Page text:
Unemployed Americans Are Nearly Twice as Likely to Be Depressed as Americans With Jobs

And it’s even worse for the long-term unemployed.

National Journal
Matt Berman
June 9, 2014, 10:36 a.m.

Here’s some more rough news about Amer­ica’s un­em­ployed: The longer Amer­ic­ans are out of work, the great­er the risk that they will be­come de­pressed.

That’s ac­cord­ing to new data re­leased from Gal­lup from a year­long sur­vey of 356,599 Amer­ic­ans. The risk of de­pres­sion gets es­pe­cially severe at un­em­ploy­ment’s high end:

While the total in­cid­ence of de­pres­sion for all un­em­ployed people (12.4 per­cent) is nearly twice that of all em­ployed people (6.4 per­cent), it’s even grim­mer for Amer­ic­ans who have been out of work for months. The long-term un­em­ployed — people who have been out of a job for at least 27 weeks — are nearly three times as likely to be de­pressed than people who are work­ing:

This isn’t just about feel­ing glum. As the Amer­ic­an Psy­cho­lo­gic­al As­so­ci­ation points out, the un­em­ployed are more than twice as likely as those with jobs to be not just de­pressed, but also to suf­fer from “anxi­ety, py­scho­so­mat­ic symp­toms, low sub­ject­ive well-be­ing and poor self-es­teem.”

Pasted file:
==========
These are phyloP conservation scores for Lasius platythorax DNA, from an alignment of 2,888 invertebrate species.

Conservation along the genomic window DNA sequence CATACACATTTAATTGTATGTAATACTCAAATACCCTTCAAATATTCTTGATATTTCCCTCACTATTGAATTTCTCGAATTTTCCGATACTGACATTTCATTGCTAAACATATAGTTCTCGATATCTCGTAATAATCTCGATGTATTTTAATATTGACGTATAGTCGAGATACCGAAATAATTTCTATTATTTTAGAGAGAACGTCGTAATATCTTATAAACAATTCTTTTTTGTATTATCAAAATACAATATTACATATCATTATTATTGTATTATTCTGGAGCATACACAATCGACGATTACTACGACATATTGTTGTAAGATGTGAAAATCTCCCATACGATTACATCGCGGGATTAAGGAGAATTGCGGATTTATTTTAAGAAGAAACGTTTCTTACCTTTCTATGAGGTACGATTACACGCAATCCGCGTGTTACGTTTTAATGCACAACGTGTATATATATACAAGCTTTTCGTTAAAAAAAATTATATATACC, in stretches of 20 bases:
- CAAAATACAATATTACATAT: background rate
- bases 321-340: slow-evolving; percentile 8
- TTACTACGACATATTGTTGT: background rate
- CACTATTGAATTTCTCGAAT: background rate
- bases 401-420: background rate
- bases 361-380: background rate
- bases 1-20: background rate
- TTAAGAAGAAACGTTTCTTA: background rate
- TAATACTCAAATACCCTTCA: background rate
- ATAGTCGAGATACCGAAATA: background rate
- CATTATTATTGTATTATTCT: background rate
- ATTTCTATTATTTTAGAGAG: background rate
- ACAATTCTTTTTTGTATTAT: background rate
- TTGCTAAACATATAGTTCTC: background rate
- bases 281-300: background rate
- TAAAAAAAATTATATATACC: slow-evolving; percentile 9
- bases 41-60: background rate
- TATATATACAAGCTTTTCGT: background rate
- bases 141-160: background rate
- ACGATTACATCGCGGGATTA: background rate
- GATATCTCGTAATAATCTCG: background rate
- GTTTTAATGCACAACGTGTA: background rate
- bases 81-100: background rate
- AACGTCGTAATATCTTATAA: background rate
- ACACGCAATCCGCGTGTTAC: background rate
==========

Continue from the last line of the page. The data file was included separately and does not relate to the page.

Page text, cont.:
Emo­tion­al de­pres­sion has a siz­able im­pact on the broad­er eco­nomy. A 2003 study in the Journ­al of Clin­ic­al Psy­cho­logy found that de­pres­sion costs the U.S. eco­nomy tens of bil­lions of dol­lars an­nu­ally, in part be­cause of “dir­ect treat­ment costs, lost earn­ings due to de­pres­sion-re­lated sui­cides, and in­dir­ect work­place costs.” The costs could be par­tic­u­larly high now, es­pe­cially when you keep in mind that the num­ber of long-term un­em­ployed Amer­ic­ans was at 3.4 mil­lion in May, nearly un­changed from April. That group makes up 34.6 per­cent of all un­em­ployed Amer­ic­ans.

With Con­gress still try­ing to fig­ure out un­em­ploy­ment-in­sur­ance ex­ten­sions, it’s hard to see this pic­ture get­ting any ro­si­er too soon. But hey, it’s not just the un­em­ployed who suf­fer: As a 2013 Gal­lup sur­vey found, de­pres­sion has a big im­pact on the lives of em­ployed work­ers, too.

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